The entire time this was happening, UFC President Dana White was supportive. Sure, he put him on suspension, but that was also seen as a publicity stunt more than a legitimate punishment.
Marquardt was not afforded the same leeway ... at all.
Of course, the circumstances are a lot different. Even though Nate took all the proper measures to ensure everything was on the level, at least according to himself and by all accounts of those in the know, when his matters became clear to White, he was immediately fired.
And he found out through Twitter, no less.
So why is it that Sonnen, a near universally hated and completely fabricated personality, was allowed to keep his job while Marquardt, a widely accepted "sweetheart" and decent human being, was not?
This is where the line blurs from sport to entertainment. Well, that and money.
When Sonnen was busted, he had already delivered hundreds of thousands of pay-per-view buys and one of the greatest fights in the history of the organization.
Marquardt's problems prevented him from competing in the main event of a card that had already been more of a headache than it was likely worth.
Not only did he not make the company any money, he actually cost them money thanks to his removal from the show. His heavily publicized suspension and firing stole all the attention away from the event.
In fact, Spike TV, which was counter programming UFC on Versus 4 with UFC Fight Night 22, a card headlined by Marquardt, ended up winning the ratings battle.
Hi, Dana, here's some salt for that wound of yours.
Here's the thing, though: once cooler heads prevail, how exactly will this turn out to be anything but a problem for Dana White and company? How does he justify keeping Sonnen on board and releasing Marquardt?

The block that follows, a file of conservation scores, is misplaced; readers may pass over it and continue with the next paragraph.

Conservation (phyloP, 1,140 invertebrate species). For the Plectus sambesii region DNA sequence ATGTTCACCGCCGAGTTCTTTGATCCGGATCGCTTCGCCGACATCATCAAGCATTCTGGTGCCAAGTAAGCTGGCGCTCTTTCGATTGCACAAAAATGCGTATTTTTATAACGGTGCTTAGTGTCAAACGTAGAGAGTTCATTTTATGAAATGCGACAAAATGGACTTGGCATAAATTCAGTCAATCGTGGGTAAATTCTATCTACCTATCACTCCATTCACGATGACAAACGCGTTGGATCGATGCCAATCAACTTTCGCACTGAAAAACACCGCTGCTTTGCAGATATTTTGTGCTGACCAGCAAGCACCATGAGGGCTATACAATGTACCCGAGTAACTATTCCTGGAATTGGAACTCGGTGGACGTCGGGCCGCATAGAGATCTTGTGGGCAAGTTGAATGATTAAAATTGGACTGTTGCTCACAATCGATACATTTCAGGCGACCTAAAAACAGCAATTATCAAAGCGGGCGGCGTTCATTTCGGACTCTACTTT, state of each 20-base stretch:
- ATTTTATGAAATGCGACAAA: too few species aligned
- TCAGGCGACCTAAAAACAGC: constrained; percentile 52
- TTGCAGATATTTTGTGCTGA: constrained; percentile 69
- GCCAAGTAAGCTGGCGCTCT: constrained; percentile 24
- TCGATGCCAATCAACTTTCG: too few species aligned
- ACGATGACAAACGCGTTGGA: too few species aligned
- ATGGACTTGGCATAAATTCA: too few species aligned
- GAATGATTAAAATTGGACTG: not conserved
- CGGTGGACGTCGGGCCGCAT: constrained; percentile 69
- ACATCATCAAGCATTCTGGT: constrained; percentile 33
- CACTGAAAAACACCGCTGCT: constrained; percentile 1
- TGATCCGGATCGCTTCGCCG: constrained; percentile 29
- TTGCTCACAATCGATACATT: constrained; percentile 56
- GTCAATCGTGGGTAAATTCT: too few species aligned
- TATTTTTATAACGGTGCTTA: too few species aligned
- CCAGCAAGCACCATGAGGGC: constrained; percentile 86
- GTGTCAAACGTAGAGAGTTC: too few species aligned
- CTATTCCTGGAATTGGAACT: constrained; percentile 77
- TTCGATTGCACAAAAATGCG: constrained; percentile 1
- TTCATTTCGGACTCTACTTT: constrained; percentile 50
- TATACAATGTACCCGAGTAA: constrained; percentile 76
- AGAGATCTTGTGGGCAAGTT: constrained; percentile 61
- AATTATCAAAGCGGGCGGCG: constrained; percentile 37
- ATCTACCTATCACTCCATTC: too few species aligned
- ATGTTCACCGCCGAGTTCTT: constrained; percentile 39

To my eyes, there is no justification and I'm not the only one who feels this way.
Todd Duffee, Dan Henderson, Sonnen, Marquardt; those are the fighters we know are on TRT. How many are there that we don't know?
B.J. Penn has stated multiple times that almost everyone in the fight game is on something. He took to Twitter to let his thoughts be known on the issues with TRT:
That's a pretty blatant call out of both Marquardt and Trevor Wittman, who also presides over Shane Carwin, whose name has been linked to steroids as recently as last year.
"All this testosterone replacement therapy stuff is total BS ... A true martial artist would never consider cheating! ... Fighters on roids=blue collar crime. Coaches of fighters on roids=white collar crime ... Everyone has to come together and get this "ped" cancer out of our sport!"
The interesting thing to note here is the reaction Penn got from his own followers was largely negative. He was called a hack and told to do his research, to which he responded that he's got "15 years of research under my belt."
Most fans, quite clearly, couldn't care less.
At this point, that's the sentiment they seem to share about steroids, or TRT, in the sport. Entertainment takes precedence over petty things like illegal usage of substances, no matter the potential consequences.
That's why Chael Sonnen, despite his continuing battle with multiple commissions, is still gainfully employed with UFC and Nate Marquardt is not. Because if Sonnen was booked to fight Anderson Silva in a rematch tomorrow, the pay-per-view would sell around the same as last time, if not more.
That means more than 600,000 buys.
And Marquardt in the same situation? He would be lucky to pull in anything close to 300,000. And that's probably being generous.
That's where the contradiction in direction comes in. Sometimes the decision makers do what's best for business instead of what's accepted as being right and true.
But if one man can get away with it simply because he's a polarizing figure that sells tickets, what does that say to everybody else?
The road ahead is rocky, to say the least.